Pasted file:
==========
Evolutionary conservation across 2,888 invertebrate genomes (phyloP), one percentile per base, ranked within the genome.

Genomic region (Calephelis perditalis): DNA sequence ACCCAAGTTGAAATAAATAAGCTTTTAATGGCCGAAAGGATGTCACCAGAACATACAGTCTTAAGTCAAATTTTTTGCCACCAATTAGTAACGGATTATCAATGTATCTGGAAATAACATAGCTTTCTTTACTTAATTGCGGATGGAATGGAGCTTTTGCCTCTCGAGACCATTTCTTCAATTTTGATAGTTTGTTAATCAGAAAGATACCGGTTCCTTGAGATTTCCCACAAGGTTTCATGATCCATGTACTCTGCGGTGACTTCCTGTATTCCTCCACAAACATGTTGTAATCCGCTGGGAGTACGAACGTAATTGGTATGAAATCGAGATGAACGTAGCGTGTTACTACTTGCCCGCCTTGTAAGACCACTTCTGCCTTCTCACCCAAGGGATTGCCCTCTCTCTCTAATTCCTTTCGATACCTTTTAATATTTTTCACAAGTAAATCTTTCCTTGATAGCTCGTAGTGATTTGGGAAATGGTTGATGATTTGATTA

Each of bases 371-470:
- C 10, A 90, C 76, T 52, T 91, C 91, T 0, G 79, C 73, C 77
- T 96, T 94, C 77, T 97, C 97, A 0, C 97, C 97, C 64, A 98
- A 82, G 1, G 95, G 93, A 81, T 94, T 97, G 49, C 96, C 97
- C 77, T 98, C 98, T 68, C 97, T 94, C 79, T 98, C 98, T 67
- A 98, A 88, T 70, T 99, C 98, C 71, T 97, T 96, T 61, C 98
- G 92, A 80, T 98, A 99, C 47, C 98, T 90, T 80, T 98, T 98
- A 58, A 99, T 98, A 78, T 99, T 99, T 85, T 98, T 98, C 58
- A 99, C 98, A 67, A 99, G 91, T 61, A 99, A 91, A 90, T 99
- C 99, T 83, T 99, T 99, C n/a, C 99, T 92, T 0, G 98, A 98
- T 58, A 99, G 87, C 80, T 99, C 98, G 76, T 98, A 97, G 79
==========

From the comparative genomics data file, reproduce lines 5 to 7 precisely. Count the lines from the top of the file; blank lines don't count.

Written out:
- T 96, T 94, C 77, T 97, C 97, A 0, C 97, C 97, C 64, A 98
- A 82, G 1, G 95, G 93, A 81, T 94, T 97, G 49, C 96, C 97
- C 77, T 98, C 98, T 68, C 97, T 94, C 79, T 98, C 98, T 67